The risk of patients with rheumatoid arthritis (RA) developing dementia or heart failure has declined significantly since the 1980s, new research has shown.
Two groups of researchers from the Mayo Clinic, USA, carried out population-based studies in Minnesota to assess the incidence of dementia or heart failure over time in people with RA, and compared to the general population.
Rheumatoid arthritis is a long-term condition that causes pain, swelling, and stiffness in the joints. The condition usually affects the hands, feet, and wrists. Heart failure is one of the most common cardiovascular conditions in people with RA, and previous studies have suggested that people with RA are twice as likely to develop heart failure as people in the general population without RA.
For dementia, previous studies have delivered mixed results about the pattern of cognitive impairment and dementia in people with RA compared to the general population – with some showing increased odds, while others show the reverse. Furthermore, existing studies have not evaluated trends in incidence of dementia or heart failure to see if the risks have changed over time.
The risk of dementia in RA patients
Vanessa Kronzer, from the Mayo Clinic, and colleagues assessed the incidence of dementia over time in people with RA and compared it to that seen in the general population.
Medical record data were collected for 895 people diagnosed with RA between 1980 and 2009. All individuals were followed until death, migration, or 31 December 2019 to see if they went on to develop dementia. The ten-year cumulative incidence of dementia in people diagnosed during the 1980s, 1990s, and 2000s was 12.7%, 7.2%, and 6.2%, respectively – showing a clear decline and markedly lower cumulative incidence of dementia for people diagnosed with RA in the 2000s compared with the 1980s.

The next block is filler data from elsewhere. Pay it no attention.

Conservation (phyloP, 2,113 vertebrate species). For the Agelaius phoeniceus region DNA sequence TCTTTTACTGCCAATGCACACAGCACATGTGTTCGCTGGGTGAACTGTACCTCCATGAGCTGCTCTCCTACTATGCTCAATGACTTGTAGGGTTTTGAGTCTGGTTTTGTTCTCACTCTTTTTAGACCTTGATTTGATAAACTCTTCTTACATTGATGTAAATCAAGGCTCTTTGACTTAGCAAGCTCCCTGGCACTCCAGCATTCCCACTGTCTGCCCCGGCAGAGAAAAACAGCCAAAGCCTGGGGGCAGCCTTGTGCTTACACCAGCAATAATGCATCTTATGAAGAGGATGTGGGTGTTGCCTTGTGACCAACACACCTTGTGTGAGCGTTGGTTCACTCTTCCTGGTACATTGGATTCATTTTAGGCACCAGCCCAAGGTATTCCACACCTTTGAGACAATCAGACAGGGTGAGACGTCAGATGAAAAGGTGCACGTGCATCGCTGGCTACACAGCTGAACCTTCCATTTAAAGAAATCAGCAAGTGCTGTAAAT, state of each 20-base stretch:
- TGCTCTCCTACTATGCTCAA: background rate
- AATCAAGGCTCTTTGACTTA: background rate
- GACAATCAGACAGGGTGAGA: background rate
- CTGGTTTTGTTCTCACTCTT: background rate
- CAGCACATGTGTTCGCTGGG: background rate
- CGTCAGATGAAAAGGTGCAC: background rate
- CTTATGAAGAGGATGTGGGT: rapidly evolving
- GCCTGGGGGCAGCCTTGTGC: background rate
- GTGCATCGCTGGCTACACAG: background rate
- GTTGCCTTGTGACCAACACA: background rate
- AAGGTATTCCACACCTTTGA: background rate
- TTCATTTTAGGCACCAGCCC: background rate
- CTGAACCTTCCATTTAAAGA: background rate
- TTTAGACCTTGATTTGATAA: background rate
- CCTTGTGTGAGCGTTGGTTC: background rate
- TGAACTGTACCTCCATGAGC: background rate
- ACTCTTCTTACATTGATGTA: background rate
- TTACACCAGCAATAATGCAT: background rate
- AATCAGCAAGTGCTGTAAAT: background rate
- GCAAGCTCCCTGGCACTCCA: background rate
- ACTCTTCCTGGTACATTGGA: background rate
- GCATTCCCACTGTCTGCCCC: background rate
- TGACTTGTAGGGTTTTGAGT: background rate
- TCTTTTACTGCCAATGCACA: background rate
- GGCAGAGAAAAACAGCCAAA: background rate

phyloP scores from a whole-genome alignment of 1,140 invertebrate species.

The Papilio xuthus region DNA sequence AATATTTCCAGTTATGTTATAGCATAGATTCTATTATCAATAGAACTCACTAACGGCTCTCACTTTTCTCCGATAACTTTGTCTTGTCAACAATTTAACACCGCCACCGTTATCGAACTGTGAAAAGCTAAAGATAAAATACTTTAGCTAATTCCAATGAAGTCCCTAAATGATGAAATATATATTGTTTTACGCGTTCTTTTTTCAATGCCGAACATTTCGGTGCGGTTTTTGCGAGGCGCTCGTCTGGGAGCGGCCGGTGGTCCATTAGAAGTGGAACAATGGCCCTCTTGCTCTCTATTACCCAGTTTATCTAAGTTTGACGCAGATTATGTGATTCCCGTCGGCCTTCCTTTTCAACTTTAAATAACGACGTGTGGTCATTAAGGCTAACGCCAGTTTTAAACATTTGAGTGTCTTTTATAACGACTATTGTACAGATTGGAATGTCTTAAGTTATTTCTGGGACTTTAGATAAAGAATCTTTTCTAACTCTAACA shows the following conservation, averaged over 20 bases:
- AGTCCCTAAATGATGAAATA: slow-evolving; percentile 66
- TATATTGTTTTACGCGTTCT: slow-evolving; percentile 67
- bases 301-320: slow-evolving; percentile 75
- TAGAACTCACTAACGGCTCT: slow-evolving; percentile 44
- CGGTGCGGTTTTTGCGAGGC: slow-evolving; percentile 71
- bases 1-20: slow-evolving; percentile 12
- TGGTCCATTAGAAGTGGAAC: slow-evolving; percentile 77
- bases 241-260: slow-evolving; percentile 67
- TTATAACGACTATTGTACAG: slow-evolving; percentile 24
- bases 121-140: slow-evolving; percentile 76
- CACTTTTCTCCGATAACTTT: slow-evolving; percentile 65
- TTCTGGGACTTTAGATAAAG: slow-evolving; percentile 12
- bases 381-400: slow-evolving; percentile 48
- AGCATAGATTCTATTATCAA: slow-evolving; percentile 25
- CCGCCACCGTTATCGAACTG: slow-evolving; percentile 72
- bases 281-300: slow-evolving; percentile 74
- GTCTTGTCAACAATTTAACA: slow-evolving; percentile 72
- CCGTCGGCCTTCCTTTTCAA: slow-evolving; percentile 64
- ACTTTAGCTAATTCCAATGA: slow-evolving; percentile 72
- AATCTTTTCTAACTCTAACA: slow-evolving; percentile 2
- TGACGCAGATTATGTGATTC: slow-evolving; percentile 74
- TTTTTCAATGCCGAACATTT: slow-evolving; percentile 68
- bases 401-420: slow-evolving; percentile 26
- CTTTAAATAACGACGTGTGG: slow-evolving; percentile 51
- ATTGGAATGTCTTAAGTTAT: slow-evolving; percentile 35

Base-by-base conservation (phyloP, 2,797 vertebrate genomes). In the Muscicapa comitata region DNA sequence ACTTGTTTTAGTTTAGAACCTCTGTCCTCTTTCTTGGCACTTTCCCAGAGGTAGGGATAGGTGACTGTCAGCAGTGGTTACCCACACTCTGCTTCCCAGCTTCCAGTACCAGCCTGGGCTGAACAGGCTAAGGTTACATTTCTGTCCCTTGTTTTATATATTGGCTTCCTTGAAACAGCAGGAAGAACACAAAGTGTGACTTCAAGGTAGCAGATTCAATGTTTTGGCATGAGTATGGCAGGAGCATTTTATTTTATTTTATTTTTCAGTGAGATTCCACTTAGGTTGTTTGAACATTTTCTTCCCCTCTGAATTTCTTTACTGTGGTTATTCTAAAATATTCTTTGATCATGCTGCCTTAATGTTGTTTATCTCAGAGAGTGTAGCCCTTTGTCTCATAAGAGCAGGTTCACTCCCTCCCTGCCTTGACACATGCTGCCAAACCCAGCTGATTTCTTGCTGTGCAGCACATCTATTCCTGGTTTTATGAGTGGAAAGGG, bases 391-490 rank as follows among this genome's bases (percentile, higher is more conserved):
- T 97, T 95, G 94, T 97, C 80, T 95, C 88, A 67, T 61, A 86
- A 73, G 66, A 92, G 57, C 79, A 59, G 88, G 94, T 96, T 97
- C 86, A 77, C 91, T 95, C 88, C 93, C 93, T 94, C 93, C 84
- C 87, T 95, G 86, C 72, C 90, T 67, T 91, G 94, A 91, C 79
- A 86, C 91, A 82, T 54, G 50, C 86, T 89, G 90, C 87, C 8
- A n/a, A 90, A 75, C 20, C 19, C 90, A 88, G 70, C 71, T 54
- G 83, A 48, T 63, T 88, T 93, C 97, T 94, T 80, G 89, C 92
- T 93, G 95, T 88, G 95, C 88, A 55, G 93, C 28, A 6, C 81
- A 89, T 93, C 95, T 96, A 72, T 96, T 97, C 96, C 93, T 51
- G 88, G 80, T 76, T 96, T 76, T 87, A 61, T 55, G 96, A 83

For 880 people in the general population without RA, the ten-year cumulative incidence of dementia in the 1980s, 1990s, and 2000s was 9.3%, 5.0%, and 7.1%, respectively. Overall, the risk of dementia in RA patients was significantly higher than in people without RA. When subdivided by decade, the risk of dementia in people diagnosed with RA was higher than non-RA comparators in the 1980s and 1990s-but not the 2000s.
Decline in heart failure risk
Elena Myasoedova and colleagues used the same methods to look at the trends of heart failure in 905 people diagnosed with RA between 1980 and 2009, and followed until death, migration, or 31 December 2019.
The ten-year cumulative incidence of heart failure in people diagnosed with RA in the 1980s, 1990s, and 2000s was 8.5%, 10.8%, and 7.1%, respectively. These results show there was no difference in incidence of heart failure in the 1990s and 2000s compared to the 1980s. For 903 people in the general population without RA over the same time period, the incidence of heart failure was 7.4%, 7.5%, and 7.3%.
When comparing the risk of heart failure in people with and without RA, those diagnosed with RA in the 2000s had no excess risk of heart failure compared to the general population. This finding contrasts with the two-fold excess risk seen in people diagnosed with RA in the 1980s, and around a 1.5-fold increased risk in 1990s.
Researchers have said that further studies are needed to investigate these associations, and look at the role of inflammation, autoimmunity, and anti-rheumatic treatments in the risk of dementia and heart failure.